author = "Hung, {Wen Yueh} and Chang, {Jer Hwa} and Yu Cheng and Chen, {Chi Kuan} and Chen, {Ji Qing} and Hua, {Kuo Tai} and Cheng, {Chao Wen} and Michael Hsiao and Chung, {Chi Li} and Lee, {Wei Jiunn} and Chien, {Ming Hsien}",
year = "2018",
month = "1",
day = "1",
doi = "10.1159/000495233",
language = "English",
volume = "51",
pages = "337--355",
journal = "Cellular Physiology and Biochemistry",
issn = "1015-8987",
publisher = "S. Karger AG",
number = "1",

}

TY - JOUR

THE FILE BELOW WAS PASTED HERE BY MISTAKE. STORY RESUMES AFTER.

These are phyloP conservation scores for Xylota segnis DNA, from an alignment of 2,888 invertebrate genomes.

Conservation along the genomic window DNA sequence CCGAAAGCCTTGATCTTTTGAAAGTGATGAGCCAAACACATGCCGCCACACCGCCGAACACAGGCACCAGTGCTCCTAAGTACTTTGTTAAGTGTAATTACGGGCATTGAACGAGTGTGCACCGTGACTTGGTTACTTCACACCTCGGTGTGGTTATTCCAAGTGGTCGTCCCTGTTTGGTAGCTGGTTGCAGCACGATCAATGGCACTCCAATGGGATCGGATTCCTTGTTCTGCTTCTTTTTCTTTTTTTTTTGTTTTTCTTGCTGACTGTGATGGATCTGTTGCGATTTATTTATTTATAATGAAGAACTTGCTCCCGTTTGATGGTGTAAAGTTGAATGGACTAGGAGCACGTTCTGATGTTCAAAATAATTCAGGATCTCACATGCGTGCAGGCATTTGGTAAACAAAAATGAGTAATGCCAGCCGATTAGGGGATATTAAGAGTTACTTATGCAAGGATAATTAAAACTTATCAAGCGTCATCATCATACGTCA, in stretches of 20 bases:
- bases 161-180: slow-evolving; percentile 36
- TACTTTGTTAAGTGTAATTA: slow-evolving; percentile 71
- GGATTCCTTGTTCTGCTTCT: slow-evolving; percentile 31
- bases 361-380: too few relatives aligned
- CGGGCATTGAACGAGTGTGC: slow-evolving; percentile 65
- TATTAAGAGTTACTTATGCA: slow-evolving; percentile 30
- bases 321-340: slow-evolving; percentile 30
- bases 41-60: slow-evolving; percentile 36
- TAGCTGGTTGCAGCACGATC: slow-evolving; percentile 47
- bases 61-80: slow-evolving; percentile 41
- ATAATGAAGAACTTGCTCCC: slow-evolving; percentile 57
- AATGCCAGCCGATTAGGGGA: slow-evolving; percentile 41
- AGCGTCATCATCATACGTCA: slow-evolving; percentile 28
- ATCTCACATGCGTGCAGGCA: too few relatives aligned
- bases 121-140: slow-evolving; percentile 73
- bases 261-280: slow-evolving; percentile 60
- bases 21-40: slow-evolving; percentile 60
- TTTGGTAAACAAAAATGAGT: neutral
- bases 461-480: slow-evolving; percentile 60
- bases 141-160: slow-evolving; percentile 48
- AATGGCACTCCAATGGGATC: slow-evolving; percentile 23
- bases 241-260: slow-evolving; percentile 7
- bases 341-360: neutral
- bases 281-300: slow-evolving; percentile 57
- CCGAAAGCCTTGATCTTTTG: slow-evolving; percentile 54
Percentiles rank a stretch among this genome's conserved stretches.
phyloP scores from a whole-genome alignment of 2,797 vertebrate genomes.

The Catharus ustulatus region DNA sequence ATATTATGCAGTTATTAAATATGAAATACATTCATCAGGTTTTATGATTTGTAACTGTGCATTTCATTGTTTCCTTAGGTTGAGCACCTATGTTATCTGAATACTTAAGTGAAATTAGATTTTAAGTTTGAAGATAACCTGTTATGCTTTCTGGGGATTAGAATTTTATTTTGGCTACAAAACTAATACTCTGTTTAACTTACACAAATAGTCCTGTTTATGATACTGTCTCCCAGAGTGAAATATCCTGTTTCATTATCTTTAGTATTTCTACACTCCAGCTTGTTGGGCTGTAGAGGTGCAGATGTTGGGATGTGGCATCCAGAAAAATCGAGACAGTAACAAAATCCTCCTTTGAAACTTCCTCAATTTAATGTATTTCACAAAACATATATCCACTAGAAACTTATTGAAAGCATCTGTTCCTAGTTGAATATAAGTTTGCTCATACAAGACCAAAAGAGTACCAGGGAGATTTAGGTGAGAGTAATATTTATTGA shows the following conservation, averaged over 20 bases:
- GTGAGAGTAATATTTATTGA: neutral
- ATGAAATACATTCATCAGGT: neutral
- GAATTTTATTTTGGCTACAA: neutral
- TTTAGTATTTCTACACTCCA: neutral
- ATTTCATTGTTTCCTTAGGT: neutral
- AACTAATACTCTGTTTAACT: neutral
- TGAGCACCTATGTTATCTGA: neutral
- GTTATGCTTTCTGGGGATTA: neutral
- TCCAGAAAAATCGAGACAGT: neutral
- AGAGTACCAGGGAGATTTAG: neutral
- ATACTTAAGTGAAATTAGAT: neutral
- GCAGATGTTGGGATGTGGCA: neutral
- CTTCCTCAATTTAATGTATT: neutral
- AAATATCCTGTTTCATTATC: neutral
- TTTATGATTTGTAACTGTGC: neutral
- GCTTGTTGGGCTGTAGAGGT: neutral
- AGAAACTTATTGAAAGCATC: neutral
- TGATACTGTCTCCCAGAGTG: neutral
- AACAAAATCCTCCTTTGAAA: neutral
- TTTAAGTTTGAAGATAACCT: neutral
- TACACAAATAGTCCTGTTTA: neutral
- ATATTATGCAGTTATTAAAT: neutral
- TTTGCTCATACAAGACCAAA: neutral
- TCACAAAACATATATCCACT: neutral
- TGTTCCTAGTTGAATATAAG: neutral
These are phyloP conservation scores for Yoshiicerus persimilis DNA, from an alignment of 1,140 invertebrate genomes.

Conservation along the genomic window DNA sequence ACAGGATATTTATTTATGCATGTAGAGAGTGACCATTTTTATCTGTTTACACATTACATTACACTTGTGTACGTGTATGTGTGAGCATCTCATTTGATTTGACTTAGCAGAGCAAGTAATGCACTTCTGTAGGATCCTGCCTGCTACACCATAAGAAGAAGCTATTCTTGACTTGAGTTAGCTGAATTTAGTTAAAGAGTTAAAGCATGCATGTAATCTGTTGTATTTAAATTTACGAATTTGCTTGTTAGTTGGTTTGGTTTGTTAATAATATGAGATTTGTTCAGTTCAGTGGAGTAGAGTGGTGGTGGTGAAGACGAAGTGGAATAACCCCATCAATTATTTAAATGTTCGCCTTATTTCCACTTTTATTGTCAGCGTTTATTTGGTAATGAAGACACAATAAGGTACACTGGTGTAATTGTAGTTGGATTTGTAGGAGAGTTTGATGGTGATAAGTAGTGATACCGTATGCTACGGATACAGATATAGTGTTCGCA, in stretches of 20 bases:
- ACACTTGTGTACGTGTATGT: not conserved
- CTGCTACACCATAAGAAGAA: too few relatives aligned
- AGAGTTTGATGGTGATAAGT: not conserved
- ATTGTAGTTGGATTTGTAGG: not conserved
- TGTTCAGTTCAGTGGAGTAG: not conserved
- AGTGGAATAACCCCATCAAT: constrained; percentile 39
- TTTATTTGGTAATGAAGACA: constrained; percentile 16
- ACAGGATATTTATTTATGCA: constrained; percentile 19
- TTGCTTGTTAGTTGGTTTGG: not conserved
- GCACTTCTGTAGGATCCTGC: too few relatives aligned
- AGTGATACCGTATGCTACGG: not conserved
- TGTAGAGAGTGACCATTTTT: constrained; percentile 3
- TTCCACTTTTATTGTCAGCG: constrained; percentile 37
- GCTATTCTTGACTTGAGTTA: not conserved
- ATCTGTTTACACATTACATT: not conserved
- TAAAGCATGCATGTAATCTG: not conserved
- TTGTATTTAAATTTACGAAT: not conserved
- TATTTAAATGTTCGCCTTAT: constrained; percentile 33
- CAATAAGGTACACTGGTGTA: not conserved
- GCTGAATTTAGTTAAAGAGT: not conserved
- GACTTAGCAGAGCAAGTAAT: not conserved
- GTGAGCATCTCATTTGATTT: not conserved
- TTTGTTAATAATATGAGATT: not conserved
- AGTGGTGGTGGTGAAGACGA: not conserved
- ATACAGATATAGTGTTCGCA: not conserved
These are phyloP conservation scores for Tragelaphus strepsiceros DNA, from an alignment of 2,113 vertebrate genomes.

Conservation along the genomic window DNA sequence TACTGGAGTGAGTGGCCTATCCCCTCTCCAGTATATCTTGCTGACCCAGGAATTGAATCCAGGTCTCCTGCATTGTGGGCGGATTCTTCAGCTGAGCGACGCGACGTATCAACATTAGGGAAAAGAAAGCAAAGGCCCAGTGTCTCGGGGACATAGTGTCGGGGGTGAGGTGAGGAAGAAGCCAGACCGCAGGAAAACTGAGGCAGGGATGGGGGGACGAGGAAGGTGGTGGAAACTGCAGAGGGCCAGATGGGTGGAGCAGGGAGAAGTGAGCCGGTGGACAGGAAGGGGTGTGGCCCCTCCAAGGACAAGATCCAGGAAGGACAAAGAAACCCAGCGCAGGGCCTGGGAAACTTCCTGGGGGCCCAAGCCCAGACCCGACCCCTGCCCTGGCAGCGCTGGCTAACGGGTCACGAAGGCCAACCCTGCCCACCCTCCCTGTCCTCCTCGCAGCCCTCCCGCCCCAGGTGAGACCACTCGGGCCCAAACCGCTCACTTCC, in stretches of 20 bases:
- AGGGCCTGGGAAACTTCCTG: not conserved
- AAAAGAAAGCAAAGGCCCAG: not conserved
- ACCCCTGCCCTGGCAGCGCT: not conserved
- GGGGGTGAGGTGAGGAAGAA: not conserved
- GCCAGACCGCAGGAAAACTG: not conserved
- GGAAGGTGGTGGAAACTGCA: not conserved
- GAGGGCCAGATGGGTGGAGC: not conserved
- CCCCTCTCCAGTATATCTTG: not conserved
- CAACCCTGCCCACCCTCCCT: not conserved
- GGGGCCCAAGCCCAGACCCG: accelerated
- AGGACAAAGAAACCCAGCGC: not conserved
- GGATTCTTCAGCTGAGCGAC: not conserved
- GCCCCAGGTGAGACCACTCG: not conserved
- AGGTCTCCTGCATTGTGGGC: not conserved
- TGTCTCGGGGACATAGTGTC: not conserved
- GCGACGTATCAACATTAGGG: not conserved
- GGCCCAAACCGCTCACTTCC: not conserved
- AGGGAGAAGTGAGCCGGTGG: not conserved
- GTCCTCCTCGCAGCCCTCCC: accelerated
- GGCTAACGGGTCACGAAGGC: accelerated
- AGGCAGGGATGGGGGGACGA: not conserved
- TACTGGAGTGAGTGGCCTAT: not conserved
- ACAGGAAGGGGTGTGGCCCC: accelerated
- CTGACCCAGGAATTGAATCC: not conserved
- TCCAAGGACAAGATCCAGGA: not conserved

T1 - Leukocyte Cell-Derived Chemotaxin 2 Retards Non-Small Cell Lung Cancer Progression Through Antagonizing MET and EGFR Activities

AU - Hung, Wen Yueh

AU - Chang, Jer Hwa

AU - Cheng, Yu

AU - Chen, Chi Kuan

AU - Chen, Ji Qing

AU - Hua, Kuo Tai

AU - Cheng, Chao Wen

AU - Hsiao, Michael

AU - Chung, Chi Li

AU - Lee, Wei Jiunn

AU - Chien, Ming Hsien

PY - 2018/1/1

Y1 - 2018/1/1